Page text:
Whenever I give Extension presentations on training systems, hold Michigan State University (MSU) research field days, or participate in orchard workshops around the world, I often get asked “Of all the new cherry training systems, which is the best?”
I’ve tried to always answer that there is not one single training system that is the absolute best choice for every grower. When each grower (and/or orchard manager) really understands the nuances of the training system in their orchard environment, that will be the best system for them as they develop an inherent feel for optimizing their trees’ performance. This is also why it can be difficult, and sometimes unwise, to switch from one system to another without a strong purpose in mind.
Every training system begins with good horticultural ideas and physiological concepts, but these can be misunderstood or forgotten as the orchard develops in unanticipated ways, since very few orchards respond exactly the same under the influence of different soils, climates, varieties, rootstocks, pest pressures, irrigation/fertility regimes, and labor forces.
I have seen great successes with nearly every cherry training system around the world, as well as disheartening train wrecks with nearly every system. Given a high-risk, high-reward fruit crop like sweet cherries, there are no training system “recipes” that come with guaranteed optimized outcomes.
Customer Is Always Right
While it is easy to say that every grower’s objective is to produce the highest yield of premium quality fruit at the lowest input cost, the reality is that different growers have subtly different production objectives that clearly influence their “best” choice of training system. Knowing the requirements of the primary targeted market ― and thus the anticipated all-important return price per pound ― is always paramount: specialty market, wholesale export shipping, wholesale domestic shipping, wholesale to local grocers, retail farm market, or pick-your-own? Customer expectations will influence cultivar choice and target fruit size, which in turn influences rootstock, training system choice, and target yields.
Anticipated availability and skill level of orchard labor further influences these choices. Available capital for high density vs. modest density tree plantings, free-standing vs. trellised or covered orchards, and non-precocious vs. precocious rootstocks all influence training system decisions.
For example, Kym Green Bush (KGB) orchards require much less capital and skill to establish compared to Upright Fruiting Offshoots (UFO) orchards, but over the life of the orchard, the UFO trees will be more conducive to partial mechanization for pruning and more efficient for labor to pick. Both of those orchard systems require fewer in-orchard decisions and are easier to pick than Tall Spindle Axe (TSA) orchards, but many growers and orchard workers have years of experience making appropriate decisions for spindle-type trees (see Fig. 1). In such operations, change is unlikely to succeed unless there is significant pressure to do so, such as changes in labor availability or skill.
Economics Should Dictate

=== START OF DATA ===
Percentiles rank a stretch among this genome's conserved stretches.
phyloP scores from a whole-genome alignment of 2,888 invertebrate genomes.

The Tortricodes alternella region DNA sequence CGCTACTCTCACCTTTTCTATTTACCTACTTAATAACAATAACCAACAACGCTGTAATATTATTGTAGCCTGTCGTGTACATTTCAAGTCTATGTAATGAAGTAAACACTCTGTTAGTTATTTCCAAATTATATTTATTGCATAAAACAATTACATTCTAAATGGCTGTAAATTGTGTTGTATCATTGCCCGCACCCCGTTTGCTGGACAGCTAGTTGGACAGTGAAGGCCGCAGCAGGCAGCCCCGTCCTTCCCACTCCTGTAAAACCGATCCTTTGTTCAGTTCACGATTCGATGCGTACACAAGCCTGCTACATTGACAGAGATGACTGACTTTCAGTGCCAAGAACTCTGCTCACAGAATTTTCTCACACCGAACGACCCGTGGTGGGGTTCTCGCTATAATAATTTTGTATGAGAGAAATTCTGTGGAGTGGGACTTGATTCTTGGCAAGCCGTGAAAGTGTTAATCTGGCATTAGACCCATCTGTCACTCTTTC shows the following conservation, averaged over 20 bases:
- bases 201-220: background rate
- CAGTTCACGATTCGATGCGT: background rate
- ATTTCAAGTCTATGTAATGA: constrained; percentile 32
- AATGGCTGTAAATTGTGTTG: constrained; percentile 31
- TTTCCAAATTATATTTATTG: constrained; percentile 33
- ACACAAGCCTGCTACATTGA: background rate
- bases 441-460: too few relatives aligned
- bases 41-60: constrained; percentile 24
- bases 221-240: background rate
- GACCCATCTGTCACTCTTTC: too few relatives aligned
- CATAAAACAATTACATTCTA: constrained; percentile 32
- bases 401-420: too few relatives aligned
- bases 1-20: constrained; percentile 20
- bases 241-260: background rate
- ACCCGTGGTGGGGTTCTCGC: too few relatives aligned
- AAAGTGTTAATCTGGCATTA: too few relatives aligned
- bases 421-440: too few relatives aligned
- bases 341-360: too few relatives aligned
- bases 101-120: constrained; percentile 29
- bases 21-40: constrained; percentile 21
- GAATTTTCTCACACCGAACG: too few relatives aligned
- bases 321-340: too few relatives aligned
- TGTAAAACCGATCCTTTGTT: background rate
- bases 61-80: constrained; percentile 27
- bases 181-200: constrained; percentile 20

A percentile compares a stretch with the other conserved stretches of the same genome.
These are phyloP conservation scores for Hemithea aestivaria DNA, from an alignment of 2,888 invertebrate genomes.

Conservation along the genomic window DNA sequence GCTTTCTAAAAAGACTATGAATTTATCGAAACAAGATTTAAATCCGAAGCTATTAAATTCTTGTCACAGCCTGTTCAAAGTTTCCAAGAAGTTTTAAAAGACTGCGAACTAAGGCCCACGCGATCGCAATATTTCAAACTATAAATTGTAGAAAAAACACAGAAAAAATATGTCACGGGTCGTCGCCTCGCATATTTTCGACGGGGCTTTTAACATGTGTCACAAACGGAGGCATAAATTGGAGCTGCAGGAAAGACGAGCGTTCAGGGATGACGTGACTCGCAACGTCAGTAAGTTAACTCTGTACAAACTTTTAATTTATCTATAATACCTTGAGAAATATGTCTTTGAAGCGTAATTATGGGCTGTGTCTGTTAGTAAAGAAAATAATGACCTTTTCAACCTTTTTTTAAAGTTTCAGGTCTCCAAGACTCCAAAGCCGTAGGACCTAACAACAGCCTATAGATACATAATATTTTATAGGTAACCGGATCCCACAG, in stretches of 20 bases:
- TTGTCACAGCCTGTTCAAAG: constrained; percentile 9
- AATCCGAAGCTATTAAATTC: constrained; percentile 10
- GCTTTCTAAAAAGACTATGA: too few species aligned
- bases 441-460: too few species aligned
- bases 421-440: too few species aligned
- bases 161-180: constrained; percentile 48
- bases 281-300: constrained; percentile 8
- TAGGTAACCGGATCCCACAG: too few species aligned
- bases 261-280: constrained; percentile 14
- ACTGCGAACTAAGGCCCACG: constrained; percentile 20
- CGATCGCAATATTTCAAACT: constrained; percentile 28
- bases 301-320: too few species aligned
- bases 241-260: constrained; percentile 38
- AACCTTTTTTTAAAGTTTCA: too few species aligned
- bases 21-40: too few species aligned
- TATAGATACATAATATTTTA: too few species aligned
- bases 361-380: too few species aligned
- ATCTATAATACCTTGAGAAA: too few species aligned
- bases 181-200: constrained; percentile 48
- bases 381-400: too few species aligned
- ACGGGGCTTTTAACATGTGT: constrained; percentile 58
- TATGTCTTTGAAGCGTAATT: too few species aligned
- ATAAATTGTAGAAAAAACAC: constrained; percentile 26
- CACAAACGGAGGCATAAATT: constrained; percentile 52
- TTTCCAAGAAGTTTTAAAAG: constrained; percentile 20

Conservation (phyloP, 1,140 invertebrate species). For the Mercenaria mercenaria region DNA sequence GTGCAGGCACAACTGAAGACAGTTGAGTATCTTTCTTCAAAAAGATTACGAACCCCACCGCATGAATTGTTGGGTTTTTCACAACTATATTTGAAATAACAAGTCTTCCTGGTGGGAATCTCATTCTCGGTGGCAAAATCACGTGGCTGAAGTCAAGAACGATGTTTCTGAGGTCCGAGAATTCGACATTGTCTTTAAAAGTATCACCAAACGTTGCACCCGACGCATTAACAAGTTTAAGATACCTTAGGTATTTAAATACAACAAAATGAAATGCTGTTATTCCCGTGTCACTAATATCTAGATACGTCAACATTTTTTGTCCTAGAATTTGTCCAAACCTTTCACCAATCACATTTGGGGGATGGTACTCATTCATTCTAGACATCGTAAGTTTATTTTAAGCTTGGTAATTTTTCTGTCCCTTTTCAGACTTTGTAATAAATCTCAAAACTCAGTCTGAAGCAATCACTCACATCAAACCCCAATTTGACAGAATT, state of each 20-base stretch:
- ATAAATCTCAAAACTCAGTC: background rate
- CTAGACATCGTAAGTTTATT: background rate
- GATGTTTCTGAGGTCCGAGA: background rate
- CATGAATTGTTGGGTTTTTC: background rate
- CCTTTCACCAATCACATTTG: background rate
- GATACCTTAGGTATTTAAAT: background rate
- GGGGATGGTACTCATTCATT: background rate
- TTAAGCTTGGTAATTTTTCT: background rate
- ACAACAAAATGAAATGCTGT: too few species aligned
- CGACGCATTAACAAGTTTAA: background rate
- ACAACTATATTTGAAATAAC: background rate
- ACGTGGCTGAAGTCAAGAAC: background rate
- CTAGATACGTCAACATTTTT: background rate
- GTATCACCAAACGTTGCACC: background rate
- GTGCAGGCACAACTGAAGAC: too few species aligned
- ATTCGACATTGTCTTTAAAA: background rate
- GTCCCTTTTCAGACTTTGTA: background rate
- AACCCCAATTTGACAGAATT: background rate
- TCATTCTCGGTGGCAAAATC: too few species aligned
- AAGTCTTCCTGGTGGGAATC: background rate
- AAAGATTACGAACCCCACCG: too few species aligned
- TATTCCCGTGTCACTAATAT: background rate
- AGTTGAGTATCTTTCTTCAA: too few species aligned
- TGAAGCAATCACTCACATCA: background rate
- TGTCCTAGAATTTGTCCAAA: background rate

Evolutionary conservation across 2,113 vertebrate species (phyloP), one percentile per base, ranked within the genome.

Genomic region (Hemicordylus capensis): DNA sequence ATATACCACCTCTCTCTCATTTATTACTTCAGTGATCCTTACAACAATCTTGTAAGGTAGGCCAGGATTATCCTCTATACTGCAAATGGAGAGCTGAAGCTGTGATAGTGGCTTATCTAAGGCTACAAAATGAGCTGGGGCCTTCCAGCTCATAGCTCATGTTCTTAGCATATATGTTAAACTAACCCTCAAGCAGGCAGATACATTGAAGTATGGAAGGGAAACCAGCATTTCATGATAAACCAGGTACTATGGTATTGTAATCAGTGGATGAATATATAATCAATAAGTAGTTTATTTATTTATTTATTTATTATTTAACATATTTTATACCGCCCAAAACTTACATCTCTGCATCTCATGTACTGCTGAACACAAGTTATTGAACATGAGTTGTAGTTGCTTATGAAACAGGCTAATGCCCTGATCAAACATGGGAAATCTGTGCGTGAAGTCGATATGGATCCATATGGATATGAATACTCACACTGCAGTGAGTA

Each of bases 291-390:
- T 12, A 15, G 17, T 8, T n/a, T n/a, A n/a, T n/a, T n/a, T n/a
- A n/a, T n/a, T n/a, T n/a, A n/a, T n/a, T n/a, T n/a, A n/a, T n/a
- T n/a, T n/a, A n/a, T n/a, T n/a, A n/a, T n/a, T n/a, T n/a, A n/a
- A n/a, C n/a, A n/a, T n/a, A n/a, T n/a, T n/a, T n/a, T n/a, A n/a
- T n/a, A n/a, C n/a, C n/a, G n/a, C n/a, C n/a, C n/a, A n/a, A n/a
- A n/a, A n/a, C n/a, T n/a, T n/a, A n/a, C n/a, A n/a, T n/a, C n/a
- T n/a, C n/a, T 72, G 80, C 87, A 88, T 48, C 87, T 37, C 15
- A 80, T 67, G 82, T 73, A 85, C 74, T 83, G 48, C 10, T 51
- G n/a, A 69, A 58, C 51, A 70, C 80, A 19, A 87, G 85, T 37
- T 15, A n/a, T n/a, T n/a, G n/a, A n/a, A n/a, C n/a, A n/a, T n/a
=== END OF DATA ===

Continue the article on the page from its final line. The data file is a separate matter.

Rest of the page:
More than one grower has contacted me as they struggled with making a decision on purchasing readily available nursery trees on Mazzard or Colt rootstocks or ordering the same varieties on Gisela rootstocks for delivery two years down the road. In most cases, I would tend to recommend the Gisela rootstocks, since their precocity means that even with a two-year delay in planting, they may begin producing about the same time as an earlier-planted Mazzard orchard. However, even here there are exceptions.
Mazzard or Colt may be a more logical choice in very hot climates, or with non-precocious training systems like KGB, or with very precocious varieties like ‘Sweetheart.’ Conversely, such vigorous non-precocious rootstocks, and even vigorous precocious rootstocks like Gisela 6 or 12, may be a disaster for Super Slender Axe (SSA)-trained orchards. That is, unless the SSA orchard site is rocky or otherwise of poor fertility and water-holding capacity, in which case the more typical decision of dwarfing Gisela 3 or 5 might be a disaster due to insufficient vigor.
A visiting scientist in my laboratory recently returned from a quick trip to the Pacific Northwest (PNW). He remarked not only on the incredibly innovative commercial orchard systems he saw there (see Fig. 2), but also that he was even more surprised to see that the apparent majority of the sweet cherry orchards ― at least along the major fruit-growing highway corridors ― are larger, older trees in moderate to low density plantings (see Fig. 3).
I noted that even old orchards of large trees with the right varieties in a great growing climate like the PNW can yield high-quality fruit that bring good returns in current markets with current labor availability in the western U.S., but as labor becomes more expensive and less available, such inefficient orchards will quickly shift from profitable to obsolete.
Economics will drive the adoption, and further advancement, of innovative orchard systems. All growers expecting to remain in the production game long-term should be conducting their own small-scale experiments with training systems, new rootstocks, and new varieties in a corner of their operation to gain the localized experience and inherent feel for how to adapt their orchards to the ever more rapid pace of today’s technological advances, changing climatic extremes, and potential political impacts on markets, labor, and energy.